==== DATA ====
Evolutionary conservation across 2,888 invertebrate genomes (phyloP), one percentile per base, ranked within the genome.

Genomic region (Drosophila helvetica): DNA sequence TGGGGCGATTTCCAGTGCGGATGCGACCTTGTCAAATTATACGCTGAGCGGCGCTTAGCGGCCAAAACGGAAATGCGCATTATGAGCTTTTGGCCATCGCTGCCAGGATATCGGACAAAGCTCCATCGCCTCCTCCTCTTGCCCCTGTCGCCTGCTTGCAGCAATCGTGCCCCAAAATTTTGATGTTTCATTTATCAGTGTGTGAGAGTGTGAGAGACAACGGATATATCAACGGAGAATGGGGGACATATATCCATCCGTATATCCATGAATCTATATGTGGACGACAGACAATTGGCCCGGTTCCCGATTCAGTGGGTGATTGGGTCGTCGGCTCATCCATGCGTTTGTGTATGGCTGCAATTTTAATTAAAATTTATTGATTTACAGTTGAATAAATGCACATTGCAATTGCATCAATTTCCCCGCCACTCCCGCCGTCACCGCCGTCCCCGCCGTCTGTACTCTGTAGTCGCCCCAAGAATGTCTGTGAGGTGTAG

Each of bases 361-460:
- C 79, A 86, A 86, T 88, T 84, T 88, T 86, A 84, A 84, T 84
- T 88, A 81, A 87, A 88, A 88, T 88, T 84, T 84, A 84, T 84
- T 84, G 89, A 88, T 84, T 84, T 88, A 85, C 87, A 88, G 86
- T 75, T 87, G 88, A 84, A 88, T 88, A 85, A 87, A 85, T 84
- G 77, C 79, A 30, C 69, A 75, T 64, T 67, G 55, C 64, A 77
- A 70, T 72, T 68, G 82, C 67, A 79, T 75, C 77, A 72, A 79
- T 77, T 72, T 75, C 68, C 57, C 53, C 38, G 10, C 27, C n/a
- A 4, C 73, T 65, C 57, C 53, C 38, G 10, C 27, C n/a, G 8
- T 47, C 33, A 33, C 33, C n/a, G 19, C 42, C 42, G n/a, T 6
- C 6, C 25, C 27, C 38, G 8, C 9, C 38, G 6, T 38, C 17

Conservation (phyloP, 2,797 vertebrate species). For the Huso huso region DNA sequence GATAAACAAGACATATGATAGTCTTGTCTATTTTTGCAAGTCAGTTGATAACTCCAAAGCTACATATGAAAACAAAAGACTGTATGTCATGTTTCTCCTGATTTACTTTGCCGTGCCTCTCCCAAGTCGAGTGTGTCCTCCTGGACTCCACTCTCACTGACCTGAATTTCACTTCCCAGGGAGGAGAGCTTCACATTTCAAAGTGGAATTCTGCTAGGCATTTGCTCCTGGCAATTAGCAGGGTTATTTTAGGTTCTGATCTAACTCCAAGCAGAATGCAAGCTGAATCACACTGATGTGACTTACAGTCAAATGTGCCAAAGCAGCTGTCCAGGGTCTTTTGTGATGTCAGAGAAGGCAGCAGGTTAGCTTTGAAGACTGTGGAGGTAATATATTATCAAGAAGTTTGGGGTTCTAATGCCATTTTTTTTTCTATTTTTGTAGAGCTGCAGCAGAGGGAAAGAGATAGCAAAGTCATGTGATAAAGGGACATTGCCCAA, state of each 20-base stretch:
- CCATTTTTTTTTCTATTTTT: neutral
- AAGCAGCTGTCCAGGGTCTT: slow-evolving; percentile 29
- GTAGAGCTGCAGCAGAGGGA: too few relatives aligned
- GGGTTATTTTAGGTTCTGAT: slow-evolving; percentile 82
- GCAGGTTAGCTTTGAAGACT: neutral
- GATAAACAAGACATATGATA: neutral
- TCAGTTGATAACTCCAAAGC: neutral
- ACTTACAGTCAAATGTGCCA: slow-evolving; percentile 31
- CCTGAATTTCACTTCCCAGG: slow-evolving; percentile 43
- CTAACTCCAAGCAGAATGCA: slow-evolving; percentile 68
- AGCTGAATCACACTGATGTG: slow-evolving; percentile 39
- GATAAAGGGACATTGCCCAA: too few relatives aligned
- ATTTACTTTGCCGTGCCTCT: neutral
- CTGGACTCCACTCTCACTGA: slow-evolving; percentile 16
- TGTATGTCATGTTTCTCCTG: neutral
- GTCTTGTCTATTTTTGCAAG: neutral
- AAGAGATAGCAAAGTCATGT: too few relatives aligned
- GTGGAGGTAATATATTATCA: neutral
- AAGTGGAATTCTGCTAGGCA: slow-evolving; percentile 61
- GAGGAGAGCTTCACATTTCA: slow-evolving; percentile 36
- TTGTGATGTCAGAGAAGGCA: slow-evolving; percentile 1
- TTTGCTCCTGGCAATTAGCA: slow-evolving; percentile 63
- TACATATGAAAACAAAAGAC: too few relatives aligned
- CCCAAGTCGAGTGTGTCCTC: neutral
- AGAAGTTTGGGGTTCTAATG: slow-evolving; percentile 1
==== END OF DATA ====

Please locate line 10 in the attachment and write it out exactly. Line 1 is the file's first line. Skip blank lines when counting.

- T 77, T 72, T 75, C 68, C 57, C 53, C 38, G 10, C 27, C n/a